In certain extreme cases of massive lymphedema the above stocking was incapable of applying the required pressure which was two to three times the pressure of the above sewn seam pressure stocking. When the pressure applying capabilities of the sewn seam stocking were increased to the proper magnitude, it was found that the wearer could no longer don the stocking. Alternatively, garments with openings along the seams to facilitate application and removal were tried in an effort to achieve the requisite pressure and facilitate doning. Laced seams tended to slip and thereby equalize the pressure over the length of the garment. Thus, in practice, the pressure gradient could not be accurately established and over a reasonable period of wear, the gradient was dissipated by slippage of the laces. In addition, the lace inhibited longitudinal stretching and resulted in creep of the garment against the surface of the covered limb toward the distal end thereof, thereby chafing the patient. When other closure or fastening means were employed, the results were similar due to the continuous nature of the structure supporting the fasteners inhibiting longitudinal stretching of the garment.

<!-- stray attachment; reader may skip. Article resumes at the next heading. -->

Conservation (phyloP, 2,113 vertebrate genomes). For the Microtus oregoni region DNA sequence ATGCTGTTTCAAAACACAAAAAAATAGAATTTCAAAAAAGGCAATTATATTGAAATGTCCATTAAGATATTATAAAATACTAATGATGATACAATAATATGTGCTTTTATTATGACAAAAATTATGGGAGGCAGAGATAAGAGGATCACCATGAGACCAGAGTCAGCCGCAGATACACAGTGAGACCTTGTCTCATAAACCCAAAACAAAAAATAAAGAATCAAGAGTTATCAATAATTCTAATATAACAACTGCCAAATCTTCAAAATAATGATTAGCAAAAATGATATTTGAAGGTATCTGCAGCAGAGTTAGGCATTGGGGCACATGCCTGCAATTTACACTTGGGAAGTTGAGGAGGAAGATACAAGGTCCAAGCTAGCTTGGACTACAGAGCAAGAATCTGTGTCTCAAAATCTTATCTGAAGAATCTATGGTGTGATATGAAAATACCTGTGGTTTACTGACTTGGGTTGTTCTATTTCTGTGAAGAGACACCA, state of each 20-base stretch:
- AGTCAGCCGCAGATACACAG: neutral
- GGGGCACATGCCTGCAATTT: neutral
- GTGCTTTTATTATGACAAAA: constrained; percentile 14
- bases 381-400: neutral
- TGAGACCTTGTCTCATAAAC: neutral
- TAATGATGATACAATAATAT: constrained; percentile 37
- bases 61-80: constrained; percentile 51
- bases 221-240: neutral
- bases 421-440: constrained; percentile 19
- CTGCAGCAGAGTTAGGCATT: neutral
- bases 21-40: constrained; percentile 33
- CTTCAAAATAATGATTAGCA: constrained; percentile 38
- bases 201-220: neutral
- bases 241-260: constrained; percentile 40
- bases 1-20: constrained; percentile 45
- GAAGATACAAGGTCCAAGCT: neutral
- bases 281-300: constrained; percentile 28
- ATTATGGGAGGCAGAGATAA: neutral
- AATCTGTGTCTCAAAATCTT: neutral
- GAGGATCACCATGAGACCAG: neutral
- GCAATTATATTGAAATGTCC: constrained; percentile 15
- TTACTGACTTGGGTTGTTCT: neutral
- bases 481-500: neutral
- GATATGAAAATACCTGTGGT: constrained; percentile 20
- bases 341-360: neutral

Burn treatments have been developed wherein during the advanced healing process the application of pressure of about 5 to mm. of Hg inhibits scarring characterized by excessive re-growth of tissue in the injured area. Where body regions are to be healed as in the case of the human torso pressures imposed by enveloping tubular constraining structures can be developed only with rather substantial forces in view of the broad areas involved. Application of elastic constraining tubular garments, where sufficient tension is applied to achieve the desired pressure, has been difficult since burn scar tissue is particularly sensitive and vulnerable to shear forces. Further, when a constraining garment is mounted over burn scar tissue and the patient permitted to move, shear forces should be minimized, wrinkles in the garment due to gathering of material should be avoided, shifting of the garment as by twisting or creeping, should not occur, and chafing of the underlying tissue by the garment or pads which it constrains should be minimized.